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Robert Langer

Biotechnologist and Entrepreneur

I began working on two projects that were actually related. One, to see if we could actually discover the first substance that could stop cancer blood vessels from growing, and hopefully then stop cancer growth. And two, to develop plastic systems -- polymer systems -- that could slowly release these and other large molecules for a long time, so that we could test these substances. Now, before I started working on this problem, no one had been able to develop ways to continuously release these substances for a long time from bio-compatible polymers, and in fact, if you look in the scientific literature, they said actually it's impossible to do that, impossible to release these molecules. In fact, really the only thing I had going for me is I hadn't read that literature! So I actually spent about two years working on the project, and I actually found over 200 different ways to get it to not work. But finally, I made a discovery that I could modify certain types of plastics, and get them to release these molecules over a long time. Then we used these substances to create bioassays that enabled us to discover the first substances that stopped cancer blood vessels, and to help stop cancer.
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Robert Langer

Biotechnologist and Entrepreneur

Robert Langer: I think the impact of "no" is a couple of things. For me, early on it was discouraging. It was very discouraging for me to hear that. I didn't realize that scientists were like that, and that people were like that. I would have thought -- and I like to hope -- that I encourage people rather than discourage people. I think you can say no and still say, "Boy, that might be a tough problem, but if you really work at it maybe you'll solve it," rather than, "No, it will never happen." But "no" can be very discouraging. But I think if you really believe in what you're trying to do, "no" is not going to stop you. It might be discouraging, but still, it's just somebody saying it. They don't necessarily have to be right. I think that for me, say in Dr. Folkman's case, the fact that he had people say no, and they weren't right, that was a very good role model for me to see.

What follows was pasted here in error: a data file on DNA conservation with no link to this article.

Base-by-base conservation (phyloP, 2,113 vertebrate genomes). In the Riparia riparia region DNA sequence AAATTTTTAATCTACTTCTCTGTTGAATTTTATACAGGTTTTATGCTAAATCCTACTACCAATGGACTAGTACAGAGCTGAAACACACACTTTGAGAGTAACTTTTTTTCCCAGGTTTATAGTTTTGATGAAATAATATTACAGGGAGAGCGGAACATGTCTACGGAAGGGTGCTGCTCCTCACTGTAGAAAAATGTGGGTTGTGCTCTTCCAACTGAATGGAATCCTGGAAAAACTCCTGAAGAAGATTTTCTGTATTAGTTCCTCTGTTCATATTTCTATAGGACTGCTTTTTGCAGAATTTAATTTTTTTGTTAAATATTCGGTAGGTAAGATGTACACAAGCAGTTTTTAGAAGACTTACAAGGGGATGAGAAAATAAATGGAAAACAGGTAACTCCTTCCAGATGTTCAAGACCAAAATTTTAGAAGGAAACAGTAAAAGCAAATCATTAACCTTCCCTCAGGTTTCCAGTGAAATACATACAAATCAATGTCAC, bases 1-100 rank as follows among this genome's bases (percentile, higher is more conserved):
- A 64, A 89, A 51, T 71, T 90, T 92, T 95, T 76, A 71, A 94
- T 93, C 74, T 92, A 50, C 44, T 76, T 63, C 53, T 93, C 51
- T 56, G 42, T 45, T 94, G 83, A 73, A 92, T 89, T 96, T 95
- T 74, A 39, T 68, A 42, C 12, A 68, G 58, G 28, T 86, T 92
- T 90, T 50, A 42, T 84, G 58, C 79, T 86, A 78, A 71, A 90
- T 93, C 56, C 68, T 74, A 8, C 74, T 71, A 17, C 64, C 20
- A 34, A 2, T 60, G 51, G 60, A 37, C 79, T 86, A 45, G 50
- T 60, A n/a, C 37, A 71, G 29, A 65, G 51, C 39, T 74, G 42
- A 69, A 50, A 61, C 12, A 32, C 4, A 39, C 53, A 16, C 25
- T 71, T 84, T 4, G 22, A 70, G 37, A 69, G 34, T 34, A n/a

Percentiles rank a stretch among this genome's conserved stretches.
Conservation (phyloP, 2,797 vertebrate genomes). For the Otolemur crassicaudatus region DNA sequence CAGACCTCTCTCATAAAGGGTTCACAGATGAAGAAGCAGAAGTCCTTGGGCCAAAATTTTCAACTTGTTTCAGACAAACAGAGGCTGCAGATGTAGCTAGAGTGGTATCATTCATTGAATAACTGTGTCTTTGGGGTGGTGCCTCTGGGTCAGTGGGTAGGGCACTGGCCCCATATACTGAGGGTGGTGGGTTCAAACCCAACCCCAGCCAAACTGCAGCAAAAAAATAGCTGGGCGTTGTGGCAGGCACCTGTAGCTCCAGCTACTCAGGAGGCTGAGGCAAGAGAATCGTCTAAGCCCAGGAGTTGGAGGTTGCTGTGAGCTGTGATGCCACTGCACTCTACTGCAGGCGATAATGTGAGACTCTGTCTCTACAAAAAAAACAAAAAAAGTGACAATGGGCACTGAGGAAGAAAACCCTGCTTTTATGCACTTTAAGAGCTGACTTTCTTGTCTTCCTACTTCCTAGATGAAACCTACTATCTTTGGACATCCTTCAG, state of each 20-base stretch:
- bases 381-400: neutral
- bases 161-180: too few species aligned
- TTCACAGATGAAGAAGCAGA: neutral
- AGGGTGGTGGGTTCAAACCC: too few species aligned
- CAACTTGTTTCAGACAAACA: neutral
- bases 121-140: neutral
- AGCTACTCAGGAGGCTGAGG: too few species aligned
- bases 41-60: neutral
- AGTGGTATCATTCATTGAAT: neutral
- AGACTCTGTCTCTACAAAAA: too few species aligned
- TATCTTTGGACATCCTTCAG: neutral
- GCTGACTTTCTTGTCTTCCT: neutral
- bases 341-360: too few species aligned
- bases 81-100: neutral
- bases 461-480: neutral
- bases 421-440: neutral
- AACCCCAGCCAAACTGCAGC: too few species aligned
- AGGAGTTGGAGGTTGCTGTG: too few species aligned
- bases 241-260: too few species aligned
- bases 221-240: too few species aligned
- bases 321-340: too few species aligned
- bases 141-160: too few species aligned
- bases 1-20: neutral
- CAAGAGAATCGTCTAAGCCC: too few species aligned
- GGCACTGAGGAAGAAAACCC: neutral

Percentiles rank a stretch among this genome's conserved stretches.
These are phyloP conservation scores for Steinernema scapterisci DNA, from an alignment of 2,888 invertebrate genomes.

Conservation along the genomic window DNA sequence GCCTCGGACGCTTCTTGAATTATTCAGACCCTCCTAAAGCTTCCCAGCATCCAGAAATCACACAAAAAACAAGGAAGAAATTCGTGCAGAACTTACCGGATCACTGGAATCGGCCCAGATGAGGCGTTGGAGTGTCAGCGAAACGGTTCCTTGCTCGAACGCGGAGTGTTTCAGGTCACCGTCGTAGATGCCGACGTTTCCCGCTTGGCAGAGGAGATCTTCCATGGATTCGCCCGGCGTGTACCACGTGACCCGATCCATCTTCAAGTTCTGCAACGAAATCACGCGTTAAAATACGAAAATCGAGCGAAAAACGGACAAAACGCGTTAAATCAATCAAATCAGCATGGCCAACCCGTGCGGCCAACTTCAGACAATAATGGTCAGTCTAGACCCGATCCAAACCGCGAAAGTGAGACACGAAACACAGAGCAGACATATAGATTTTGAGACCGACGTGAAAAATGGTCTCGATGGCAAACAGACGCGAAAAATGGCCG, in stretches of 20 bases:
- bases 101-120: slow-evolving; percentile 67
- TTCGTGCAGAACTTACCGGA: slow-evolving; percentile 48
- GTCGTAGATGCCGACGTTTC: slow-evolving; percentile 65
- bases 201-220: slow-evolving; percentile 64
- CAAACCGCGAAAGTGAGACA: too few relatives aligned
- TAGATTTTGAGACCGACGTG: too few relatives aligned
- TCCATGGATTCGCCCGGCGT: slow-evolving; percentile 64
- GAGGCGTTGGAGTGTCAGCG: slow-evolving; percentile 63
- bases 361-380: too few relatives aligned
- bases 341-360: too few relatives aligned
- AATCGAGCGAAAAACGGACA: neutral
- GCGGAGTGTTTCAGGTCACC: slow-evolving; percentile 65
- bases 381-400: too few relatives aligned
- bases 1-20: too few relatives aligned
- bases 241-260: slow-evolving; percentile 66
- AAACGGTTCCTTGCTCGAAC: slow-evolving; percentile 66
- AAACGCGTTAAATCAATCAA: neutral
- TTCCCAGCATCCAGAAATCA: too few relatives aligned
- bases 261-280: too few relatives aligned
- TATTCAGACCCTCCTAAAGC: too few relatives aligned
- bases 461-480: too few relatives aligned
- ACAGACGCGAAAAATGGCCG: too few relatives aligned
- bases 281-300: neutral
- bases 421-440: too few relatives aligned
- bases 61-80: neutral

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Robert Langer

Biotechnologist and Entrepreneur

Robert Langer: I think that there is value in being disciplinary, doing something maybe narrow, but really going deep in it. But I also think that there is incredible value in what I might call convergence. That's a term we use at MIT, where you can bring disciplines together and try to solve problems in new ways. Actually, I think what has happened at MIT and now a few other places is that they actually are trying to do that. We just have a new building that I'm in now called the Koch Institute, which is aimed primarily at cancer, and half the people in the building are outstanding biologists, and half the people in the building are outstanding engineers. I have seen that happen a few other places too, like at Harvard and the University of Chicago. I think that that idea of convergence really can enable scientists to get together in unusual ways, and therefore can create unusual things. So I think both things are of value.
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Robert Langer

Biotechnologist and Entrepreneur

Robert Langer: I think patience is really important in science, because science moves slowly. In fact, what I usually say to people, "Probably some of the most successful scientists are the ones that know how to deal with failure well." Because it's easy to feel good when you succeed. That's an easy thing. But you're probably going to fail in science a lot more than you succeed, so you really have to learn how to deal with it and not let it beat you. So I think patience is incredibly important.